• Seventh Lincoln-Douglas Debate

     |  Crisis of Constitutionalism

    Seventh Lincoln-Douglas Debate Seventh Lincoln-Douglas Debate 1 Lincoln and Douglas agreed to debate in all nine of the state's congressional districts, with their recent speeches in Chicago and Springfield counting as the opening salvos. Seven debates ensued, each lasting three hours. This seventh and last debate, held in Alton, drew more than 5,000 spectators. Local and national papers—most in the service of one of the two main parties—reprinted each speech, leading to widespread circulation. After the debates concluded, Lincoln published an edited version. The book's popularity throughout the North paved the way for his eventual presidential campaign. October 15, 1858 Senator Douglas's Speech ...The issue thus being made up between Mr. Lincoln ...
  • The Dividing Line

     |  Crisis of Constitutionalism

    The Dividing Line The Dividing Line between Federal and Local Authority: Popular Sovereignty in the Territories 1 Stephen Douglas In September 1857, pro-slavery forces in Kansas drafted the Lecompton Constitution. Their anti-slavery opponents declared the document invalid, as they had not participated in its creation. Adhering to the principle of popular sovereignty, Douglas rejected the Lecompton Constitution and called for Kansans to draft a new document. Northern Democrats, dismayed by the armed conflict in Kansas, supported his position; Southern Democrats looked on it as an act of betrayal. Douglas took every opportunity to explain his position in hopes of re-unifying his party. This speech was published in Harper's New Monthly Magazine. September ...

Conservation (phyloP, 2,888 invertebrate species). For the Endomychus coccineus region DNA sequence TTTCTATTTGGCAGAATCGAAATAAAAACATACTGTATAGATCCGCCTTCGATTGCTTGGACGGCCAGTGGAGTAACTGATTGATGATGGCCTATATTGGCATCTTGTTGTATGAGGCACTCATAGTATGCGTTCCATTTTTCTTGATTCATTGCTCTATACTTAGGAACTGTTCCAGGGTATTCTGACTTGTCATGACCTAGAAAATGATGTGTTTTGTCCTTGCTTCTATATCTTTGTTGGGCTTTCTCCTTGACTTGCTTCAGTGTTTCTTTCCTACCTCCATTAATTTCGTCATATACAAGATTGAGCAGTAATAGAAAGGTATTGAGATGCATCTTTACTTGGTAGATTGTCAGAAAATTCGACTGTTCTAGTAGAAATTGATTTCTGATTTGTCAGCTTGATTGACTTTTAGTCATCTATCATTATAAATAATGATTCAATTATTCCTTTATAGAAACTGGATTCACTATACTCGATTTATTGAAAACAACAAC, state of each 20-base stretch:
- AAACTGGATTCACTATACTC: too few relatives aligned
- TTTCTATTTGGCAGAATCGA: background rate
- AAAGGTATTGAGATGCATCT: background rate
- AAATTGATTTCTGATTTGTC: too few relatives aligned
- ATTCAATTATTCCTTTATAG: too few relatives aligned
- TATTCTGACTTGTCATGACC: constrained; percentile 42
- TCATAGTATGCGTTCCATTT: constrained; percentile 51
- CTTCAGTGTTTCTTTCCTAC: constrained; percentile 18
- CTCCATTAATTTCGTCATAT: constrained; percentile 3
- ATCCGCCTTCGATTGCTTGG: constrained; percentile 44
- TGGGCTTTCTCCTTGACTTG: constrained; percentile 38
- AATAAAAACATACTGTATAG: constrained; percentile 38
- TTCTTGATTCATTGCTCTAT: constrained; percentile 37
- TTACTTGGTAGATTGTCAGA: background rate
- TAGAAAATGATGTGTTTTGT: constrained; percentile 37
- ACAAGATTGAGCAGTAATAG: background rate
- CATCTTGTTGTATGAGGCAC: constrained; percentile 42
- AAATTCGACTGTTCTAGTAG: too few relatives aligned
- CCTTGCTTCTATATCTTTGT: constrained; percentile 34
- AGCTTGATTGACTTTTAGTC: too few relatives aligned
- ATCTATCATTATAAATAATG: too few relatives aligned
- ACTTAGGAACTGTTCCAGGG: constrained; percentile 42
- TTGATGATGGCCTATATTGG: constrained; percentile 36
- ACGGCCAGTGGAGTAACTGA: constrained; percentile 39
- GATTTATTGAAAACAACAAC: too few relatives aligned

• Speech on the Kansas-Nebraska Act

     |  Crisis of Constitutionalism

    Speech on the Kansas-Nebraska Act Speech on the Kansas-Nebraska Act 1 Abraham Lincoln Supporters of the Compromise of 1850 lauded it as a continuation of the Missouri Compromise, which had helped maintain peace for thirty years. But four years later, the Missouri Compromise was eviscerated by the Kansas-Nebraska Act. Authored by Democratic Senator Stephen Douglas, it was in fact two provisions, one providing for the territory of Nebraska and the other for the new territory of Kansas. Breaking with the Missouri Compromise's ban on slavery in this part of the country, it established the policy of "popular sovereignty": Slavery would be voted on by the citizens of each territory, and made legal or illegal according to the will of the majority. For Lincoln, this ...
  • Dred Scott v. Sandford

     |  Crisis of Constitutionalism

    Dred Scott v. Sandford Dred Scott v. Sandford 1 Roger Taney (1777-1864) Like Stephen Douglas, Supreme Court Chief Justice Taney believed that his response to the slavery controversy would resolve the issue. His ruling in Dred Scott v. Sandford had the opposite result, throwing the country into even greater turmoil. The case was brought by a slave, Dred Scott, who was taken by his master into territory in which slavery was illegal. Asked to rule simply on whether Scott's residency in a free territory meant that he should be granted freedom, the Court ruled that Congress had no power to regulate slavery in the territories and that persons of African descent could not be citizens, rendering both the Missouri Compromise and the Compromise of 1850 unconstitutional ...
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